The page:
If you commit plagiarism, you could either receive a 0 on your specific assignment, or an F for the entire course. Depending on the gravity of the case, you might even be expelled from the University. Every plagiarism case must be reported to the Head of my depart., to the head of your dept., and to the Dean of Students.

READING MATERIAL: We are going to use, among other sources, a webpage developed at the University of Helsinki which provides excellent cultural historical information and good text selections. Access is free. Deutsche Kulturgeschichte (ID: kultur; Password: radi)

And: A. Classen, Das deutsche Mittelalter in seinen Dichtungen. 4th rev. and expanded ed. 2009. Now available as a PDF

Du bist minDietmar von Aist

The texts of Freidank and the Versmaeren

Die deutsche Literatur online: Bibliotheca Augustana

Deutsche Literaturepochen - Background information for each literary period

SYLLABUS:

Aug. 21: Introduction. All our texts up to the poems by Klopstock are contained in our textbook as a PDF. The rest is all online. Cultural History: What does that mean?

Stellen Sie sich kurz vor und nennen Sie einen Text, den Sie bisher waehrend Ihres Studiums am liebsten gelesen haben. Schreiben Sie dies erst kurz auf, und dann hoeren wir, was jeder zu sagen hat.

Was ist denn Liebe? Wer schreibt darueber? Verfassen wir eine St. Valentinstags-Karte, jetzt schon im Herbst

Aug. 23: Mittelalter:

Dietmar von Aist: Tagelieder

Aug. 28: Walther von der Vogelweide

Aug. 30: Walther von der Vogelweide; first presentation

Sept. 04: Besuch in der Bibliothek. Wir treffen uns im Haupteingang.

Sept. 06: Friedrich von Auchenfurt: 1st journal

Sept. 11: Die getreue Kaufmannsfrau

Sept. 13: Die getreue Kaufmannsfrau; 2nd presentation

Sept. 18: Die Versuchung

Sept. 20: Der Edelmann mit den vier Frauen; 2nd journal

Sept. 25: Der Edelmann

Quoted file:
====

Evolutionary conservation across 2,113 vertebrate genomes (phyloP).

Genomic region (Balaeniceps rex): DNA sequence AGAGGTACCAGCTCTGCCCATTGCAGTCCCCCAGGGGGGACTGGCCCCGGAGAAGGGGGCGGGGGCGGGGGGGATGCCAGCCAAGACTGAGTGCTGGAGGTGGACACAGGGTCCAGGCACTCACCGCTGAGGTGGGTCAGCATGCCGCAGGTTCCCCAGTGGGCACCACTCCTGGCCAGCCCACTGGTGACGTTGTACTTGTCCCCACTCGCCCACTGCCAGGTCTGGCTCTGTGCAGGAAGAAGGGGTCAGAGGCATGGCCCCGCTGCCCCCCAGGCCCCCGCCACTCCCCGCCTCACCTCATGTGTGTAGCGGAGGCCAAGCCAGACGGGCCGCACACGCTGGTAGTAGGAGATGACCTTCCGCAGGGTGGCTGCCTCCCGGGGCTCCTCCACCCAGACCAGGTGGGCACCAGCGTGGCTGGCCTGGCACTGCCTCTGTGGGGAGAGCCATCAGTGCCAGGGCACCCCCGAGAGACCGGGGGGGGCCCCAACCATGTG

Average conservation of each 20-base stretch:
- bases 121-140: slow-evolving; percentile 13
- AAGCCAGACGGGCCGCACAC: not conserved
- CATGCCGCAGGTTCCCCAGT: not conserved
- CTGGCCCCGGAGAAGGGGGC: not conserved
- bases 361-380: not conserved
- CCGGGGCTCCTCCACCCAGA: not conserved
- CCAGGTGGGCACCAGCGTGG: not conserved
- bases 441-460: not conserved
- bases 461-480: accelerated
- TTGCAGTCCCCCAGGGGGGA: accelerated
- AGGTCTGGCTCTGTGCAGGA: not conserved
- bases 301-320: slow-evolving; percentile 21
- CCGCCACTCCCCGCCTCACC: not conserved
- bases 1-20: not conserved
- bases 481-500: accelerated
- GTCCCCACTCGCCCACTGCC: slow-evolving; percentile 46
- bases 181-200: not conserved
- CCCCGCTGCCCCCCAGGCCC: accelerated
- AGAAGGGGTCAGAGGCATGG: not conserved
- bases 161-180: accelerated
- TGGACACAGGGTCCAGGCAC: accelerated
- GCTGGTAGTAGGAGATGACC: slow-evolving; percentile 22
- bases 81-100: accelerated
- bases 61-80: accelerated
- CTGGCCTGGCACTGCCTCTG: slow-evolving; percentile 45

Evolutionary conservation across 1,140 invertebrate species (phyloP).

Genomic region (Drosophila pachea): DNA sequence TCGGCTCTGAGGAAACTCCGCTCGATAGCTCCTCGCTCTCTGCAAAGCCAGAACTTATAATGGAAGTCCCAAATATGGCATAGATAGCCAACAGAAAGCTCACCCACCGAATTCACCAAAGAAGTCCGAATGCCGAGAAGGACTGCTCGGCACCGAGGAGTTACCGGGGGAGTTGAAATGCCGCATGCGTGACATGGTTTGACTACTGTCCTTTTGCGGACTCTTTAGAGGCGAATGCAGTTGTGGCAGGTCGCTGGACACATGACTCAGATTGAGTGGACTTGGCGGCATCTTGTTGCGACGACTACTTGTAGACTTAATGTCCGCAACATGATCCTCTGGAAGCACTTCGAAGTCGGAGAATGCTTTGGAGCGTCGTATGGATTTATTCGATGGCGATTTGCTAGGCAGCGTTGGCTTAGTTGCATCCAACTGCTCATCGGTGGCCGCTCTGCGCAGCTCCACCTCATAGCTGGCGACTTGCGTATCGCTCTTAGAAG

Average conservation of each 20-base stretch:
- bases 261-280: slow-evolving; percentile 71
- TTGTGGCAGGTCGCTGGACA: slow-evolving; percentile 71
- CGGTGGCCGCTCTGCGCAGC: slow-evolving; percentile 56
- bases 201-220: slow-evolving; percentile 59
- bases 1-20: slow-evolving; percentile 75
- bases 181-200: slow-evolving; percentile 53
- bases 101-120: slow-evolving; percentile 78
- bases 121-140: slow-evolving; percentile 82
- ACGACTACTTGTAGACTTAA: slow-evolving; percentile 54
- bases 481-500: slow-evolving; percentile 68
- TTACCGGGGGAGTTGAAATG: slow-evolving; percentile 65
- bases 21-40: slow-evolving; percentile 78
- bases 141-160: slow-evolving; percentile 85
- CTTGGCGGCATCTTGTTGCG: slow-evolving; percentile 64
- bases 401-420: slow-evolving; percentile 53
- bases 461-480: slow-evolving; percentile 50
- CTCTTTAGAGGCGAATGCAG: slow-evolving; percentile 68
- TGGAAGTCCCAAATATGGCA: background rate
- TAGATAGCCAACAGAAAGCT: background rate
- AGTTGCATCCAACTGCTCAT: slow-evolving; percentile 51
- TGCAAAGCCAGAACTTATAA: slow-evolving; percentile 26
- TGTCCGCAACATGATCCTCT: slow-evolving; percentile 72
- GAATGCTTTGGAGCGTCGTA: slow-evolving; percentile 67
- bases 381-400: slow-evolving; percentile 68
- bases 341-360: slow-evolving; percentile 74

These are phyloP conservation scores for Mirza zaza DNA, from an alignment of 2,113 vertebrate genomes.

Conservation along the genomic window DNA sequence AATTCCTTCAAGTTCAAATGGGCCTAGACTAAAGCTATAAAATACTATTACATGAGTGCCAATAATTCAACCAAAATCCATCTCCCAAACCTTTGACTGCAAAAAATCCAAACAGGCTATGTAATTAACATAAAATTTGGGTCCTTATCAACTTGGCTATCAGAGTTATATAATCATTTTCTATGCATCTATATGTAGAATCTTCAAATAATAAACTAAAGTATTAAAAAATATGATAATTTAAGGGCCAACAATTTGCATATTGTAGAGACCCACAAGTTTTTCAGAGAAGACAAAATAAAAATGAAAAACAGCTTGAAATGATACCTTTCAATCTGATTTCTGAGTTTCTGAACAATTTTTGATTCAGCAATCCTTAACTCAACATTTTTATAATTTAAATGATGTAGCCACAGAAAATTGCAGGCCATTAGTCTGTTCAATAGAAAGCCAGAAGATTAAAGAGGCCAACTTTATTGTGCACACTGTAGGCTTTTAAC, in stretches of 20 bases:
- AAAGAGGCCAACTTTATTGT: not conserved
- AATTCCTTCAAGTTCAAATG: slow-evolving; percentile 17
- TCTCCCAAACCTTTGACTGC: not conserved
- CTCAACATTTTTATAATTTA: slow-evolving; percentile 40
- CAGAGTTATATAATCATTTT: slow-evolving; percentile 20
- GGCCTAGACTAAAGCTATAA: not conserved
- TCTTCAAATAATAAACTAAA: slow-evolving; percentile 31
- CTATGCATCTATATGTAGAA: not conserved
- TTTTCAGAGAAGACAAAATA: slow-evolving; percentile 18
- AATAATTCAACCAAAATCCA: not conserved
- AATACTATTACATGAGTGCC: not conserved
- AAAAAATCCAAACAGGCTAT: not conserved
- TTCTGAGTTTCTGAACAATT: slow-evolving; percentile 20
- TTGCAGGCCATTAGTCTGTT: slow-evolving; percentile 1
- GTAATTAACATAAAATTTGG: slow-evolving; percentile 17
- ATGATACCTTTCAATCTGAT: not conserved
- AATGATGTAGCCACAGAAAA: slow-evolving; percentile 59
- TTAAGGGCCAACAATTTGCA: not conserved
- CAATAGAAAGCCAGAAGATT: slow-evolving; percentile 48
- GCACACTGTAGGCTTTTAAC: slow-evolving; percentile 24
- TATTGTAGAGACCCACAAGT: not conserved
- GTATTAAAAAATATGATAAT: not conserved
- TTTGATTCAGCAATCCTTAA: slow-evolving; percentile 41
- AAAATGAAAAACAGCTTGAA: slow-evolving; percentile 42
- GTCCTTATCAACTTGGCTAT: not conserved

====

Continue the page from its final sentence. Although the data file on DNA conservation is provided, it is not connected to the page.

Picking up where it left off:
Sept. 27: 1st in-class exam

Oct. 02: Mechthild von Magdeburg; 3rd presentation

Oct. 04: Mechthild von Magdeburg

Oct. 09: Oswald von Wolkenstein; 4th presentation

Oct. 11: Oswald von Wolkenstein; 3rd journal

Renaissance

Oct. 16: Hans Sach: Der Schuler vom Paradies; 5th presentation

Oct. 18: Sachs, Der Schuler

Barock/Anakreontik

Oct. 23: Friedrich Hagedorn; 6th presentation

Oct. 25: Johann Wilhelm Gleim: Amor im Garten; Arbeit fur Doris4th journal

Oct. 30: 2nd in-class exam

Sturm und Drang

Nov. 01: Goethe, Der junge Werther. Wir teilen den Text auf in 3 Teile. Langer Text, also bitte gut planen. 6th presentation

Nov. 06: Goethe, Der junge Werther

Nov. 08: Goethe, Der junge Werther; 5th journal

Klassik

Nov. 13: Goethe, Der junge Werther

Nov. 15: Goethe: Die roemischen Elegien; 7th presentation

Nov. 20: Goethe, Die roemischen Elegien

Nov. 22: Goethe, Die roemischen Elegien; 6th journal

Romantik

Nov. 27: Heinrich Heine: "Sie assen und tranken am Teetisch; 8th presentation

Nov. 29: Heine, An dem stillen Meeresstrande and Auf meiner Herzliebsten Äugelein

Time permitting, also: Da droben auf jenem Berge

Moderne
Dec. 4: Last day of class: Bertolt Brecht: An die Liebenden, Erinnerungen an die Marie A. 7th journal; 9th presentation

Dec. 6: Mystery poet

Final Exam: Dec. 11, Monday, 3:30-5:30